In The Road, the father has already made reference to his being a god. What does he mean by that?
In "The Road" by Cormac McCarthy, the man (the father protagonist of the story) makes a reference that he is a god because, in essence, he is the being (albeit a human being) that his son looks up to for protection and guidance and sustenance. To the son, the man - this father - is a god; is his personal savior, and the son hopes the father will rescue them from their lot in this destroyed and barren landscape.
In addition, the man is also his own god, in the sense that, if he doesn't believe in God (or does, but lacks the faith and the will to ask for help) then he is the being responsible for his future - based on his present actions. He is essentially a god unto himself as he is relying on himself to survive. The man himself is the foundation for his and his son's survival as pertains to him relying on his skills to get he and his son to the coast, where they both hope they will find help.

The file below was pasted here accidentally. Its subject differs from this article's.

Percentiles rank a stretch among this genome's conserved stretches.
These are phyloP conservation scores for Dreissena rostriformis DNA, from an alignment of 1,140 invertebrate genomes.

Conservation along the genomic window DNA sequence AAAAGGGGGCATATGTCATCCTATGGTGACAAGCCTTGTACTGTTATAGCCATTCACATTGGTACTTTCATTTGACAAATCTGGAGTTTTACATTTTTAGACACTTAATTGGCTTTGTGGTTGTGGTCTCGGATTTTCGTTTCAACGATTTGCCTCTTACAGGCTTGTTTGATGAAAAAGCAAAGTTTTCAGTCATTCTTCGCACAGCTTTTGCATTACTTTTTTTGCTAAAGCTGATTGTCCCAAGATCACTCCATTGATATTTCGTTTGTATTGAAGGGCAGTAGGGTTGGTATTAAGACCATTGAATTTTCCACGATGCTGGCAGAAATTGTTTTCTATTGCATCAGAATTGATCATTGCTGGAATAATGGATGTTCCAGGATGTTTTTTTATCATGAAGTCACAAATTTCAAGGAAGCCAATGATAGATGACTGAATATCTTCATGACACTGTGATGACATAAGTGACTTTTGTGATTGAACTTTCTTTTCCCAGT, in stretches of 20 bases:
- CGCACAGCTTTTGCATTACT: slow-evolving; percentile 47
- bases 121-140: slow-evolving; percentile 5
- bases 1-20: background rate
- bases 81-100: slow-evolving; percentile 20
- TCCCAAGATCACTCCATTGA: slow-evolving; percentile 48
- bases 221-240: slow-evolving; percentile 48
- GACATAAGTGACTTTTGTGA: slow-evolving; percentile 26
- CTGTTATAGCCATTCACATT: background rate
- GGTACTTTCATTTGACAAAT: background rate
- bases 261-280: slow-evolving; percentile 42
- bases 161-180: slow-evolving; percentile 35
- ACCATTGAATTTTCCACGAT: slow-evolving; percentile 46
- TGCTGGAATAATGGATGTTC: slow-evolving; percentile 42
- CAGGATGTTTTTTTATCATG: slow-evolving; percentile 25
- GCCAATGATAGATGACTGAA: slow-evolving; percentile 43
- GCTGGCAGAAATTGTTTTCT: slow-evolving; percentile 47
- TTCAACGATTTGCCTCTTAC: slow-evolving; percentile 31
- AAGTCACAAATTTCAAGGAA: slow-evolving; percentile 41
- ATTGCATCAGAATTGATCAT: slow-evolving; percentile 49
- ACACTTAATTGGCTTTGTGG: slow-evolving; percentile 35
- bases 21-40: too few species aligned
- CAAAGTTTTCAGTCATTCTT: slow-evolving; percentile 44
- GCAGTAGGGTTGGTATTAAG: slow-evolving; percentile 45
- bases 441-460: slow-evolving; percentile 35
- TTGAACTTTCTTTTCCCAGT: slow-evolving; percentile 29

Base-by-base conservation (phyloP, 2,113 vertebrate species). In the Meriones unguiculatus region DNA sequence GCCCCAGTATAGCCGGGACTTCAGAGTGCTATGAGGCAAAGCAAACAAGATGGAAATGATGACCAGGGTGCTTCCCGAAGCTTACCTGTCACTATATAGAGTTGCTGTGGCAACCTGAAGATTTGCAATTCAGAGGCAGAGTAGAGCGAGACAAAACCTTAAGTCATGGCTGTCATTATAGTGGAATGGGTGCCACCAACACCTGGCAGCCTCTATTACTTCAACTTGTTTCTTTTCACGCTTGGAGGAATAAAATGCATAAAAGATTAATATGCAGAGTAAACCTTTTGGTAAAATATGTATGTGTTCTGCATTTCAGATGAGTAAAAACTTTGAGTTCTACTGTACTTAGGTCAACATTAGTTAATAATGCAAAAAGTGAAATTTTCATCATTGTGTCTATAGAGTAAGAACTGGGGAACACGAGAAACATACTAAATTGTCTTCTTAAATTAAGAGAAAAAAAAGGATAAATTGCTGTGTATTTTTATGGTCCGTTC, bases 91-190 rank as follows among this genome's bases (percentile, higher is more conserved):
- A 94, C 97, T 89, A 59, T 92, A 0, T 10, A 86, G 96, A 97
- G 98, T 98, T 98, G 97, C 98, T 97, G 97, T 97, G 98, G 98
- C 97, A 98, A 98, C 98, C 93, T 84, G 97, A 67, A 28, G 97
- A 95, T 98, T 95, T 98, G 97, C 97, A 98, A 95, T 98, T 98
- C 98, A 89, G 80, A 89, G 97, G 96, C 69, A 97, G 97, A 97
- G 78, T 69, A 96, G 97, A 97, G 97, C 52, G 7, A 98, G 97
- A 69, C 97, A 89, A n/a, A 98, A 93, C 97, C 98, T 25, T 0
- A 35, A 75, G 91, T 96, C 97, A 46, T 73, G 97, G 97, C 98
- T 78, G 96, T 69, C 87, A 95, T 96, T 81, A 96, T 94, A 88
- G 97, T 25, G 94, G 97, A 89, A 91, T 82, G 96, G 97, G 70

Cormac McCarthy continues to avoid specifying where the two are in the novel because, in reality, in the burnt out landscape of nuclear-destroyed America, it doesn't matter. They can be anywhere. In fact, they can be anywhere worldwide and it wouldn't alter the themes and meaning of the story. Therefore, a reader anywhere can relate to the story as it is a universal story that can happen anywhere.